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US Supreme Court declines to hear gun rights cases

The US Supreme Court [official website] on Monday declined to hear rule on three new petitions that address the scope of the Second Amendment [Cornell LII backgrounder] of the Constitution. The Supreme Court denied the petitions [order list, PDF], two of which were filed by the National Rifle Association (NRA) [advocacy website], without opinion. In NRA v. Alcohol Tobacco and Firearms [opinion, PDF; JURIST report], the US Court of Appeals for the Fifth Circuit [official website] upheld a law prohibiting federally licensed gun dealers from selling handguns to anyone under the age of 21. In NRA v. McCraw [opinion], the Fifth Circuit affirmed a Texas statutory scheme that prohibits 18-20-year-olds from carrying firearms in public. Finally, in Lane v. Holder [opinion], the US Court of Appeals for the Fourth Circuit [official website] held that the plaintiffs lacked standing [Cornell LII backgrounder] to challenge a federal regulation restricting interstate transfers of hand guns. Paul Clement, who filed one of the appeals on behalf of the NRA, expressed frustration that the Supreme Court has been reluctant to hear Second Amendment cases since 2008, when it struck down a Washington, DC, gun ban in District of Columbia v. Heller [JURIST report].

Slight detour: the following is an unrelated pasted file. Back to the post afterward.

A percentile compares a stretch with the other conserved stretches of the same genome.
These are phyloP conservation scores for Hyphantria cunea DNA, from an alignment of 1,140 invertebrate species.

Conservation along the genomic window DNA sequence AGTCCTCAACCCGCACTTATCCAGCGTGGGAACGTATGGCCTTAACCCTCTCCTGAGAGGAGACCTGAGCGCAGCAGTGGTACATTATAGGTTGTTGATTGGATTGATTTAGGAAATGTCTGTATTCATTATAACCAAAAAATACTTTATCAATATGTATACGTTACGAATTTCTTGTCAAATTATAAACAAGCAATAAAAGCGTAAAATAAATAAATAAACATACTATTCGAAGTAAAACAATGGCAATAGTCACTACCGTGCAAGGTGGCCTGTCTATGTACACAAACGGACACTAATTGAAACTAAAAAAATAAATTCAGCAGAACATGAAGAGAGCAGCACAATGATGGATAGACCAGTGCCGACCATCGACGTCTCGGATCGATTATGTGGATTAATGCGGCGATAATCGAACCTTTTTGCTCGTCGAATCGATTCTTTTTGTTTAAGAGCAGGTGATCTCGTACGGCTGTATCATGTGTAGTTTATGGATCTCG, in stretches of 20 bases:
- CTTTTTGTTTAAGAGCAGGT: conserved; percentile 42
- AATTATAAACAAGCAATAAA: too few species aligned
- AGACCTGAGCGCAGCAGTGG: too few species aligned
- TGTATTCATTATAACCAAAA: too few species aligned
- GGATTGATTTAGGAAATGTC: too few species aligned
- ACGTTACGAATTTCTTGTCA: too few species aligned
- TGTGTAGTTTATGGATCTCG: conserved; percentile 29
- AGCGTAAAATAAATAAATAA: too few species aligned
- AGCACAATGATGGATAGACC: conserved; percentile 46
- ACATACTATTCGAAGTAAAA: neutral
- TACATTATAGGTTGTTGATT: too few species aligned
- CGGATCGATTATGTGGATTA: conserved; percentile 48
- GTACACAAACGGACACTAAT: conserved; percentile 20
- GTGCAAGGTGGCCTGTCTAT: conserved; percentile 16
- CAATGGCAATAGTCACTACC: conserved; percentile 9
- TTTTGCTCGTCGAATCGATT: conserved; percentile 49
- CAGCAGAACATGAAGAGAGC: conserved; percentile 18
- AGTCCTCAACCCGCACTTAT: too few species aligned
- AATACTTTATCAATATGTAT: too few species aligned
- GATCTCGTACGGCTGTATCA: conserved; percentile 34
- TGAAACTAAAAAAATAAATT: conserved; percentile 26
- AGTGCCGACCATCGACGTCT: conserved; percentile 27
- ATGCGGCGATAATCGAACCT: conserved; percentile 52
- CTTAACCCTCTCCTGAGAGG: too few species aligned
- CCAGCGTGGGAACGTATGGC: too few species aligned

Following the 2012 shooting at Sandy Hook Elementary, a number of states enacted restrictive gun control laws, many of which have been litigated in federal court. In January a federal district court in Connecticut upheld [JURIST report] the constitutionality of the state's new gun control law [JURIST report]. That same month a federal judge in Illinois struck down [JURIST report] part of Chicago's gun ordinance banning the licensed sale of firearms in the city. Also in January a federal judge in New York upheld [JURIST report] most of state's new gun control law [JURIST report], among the most restrictive in the country, but struck down a provision prohibiting owners to load more than seven rounds into a magazine. In May 2013 a group of Colorado County Sheriffs filed a federal law suit [JURIST report] challenging a series of gun control laws signed [JURIST report] into law in the aftermath of the mass shooting at a movie theater in Aurora, Colorado.

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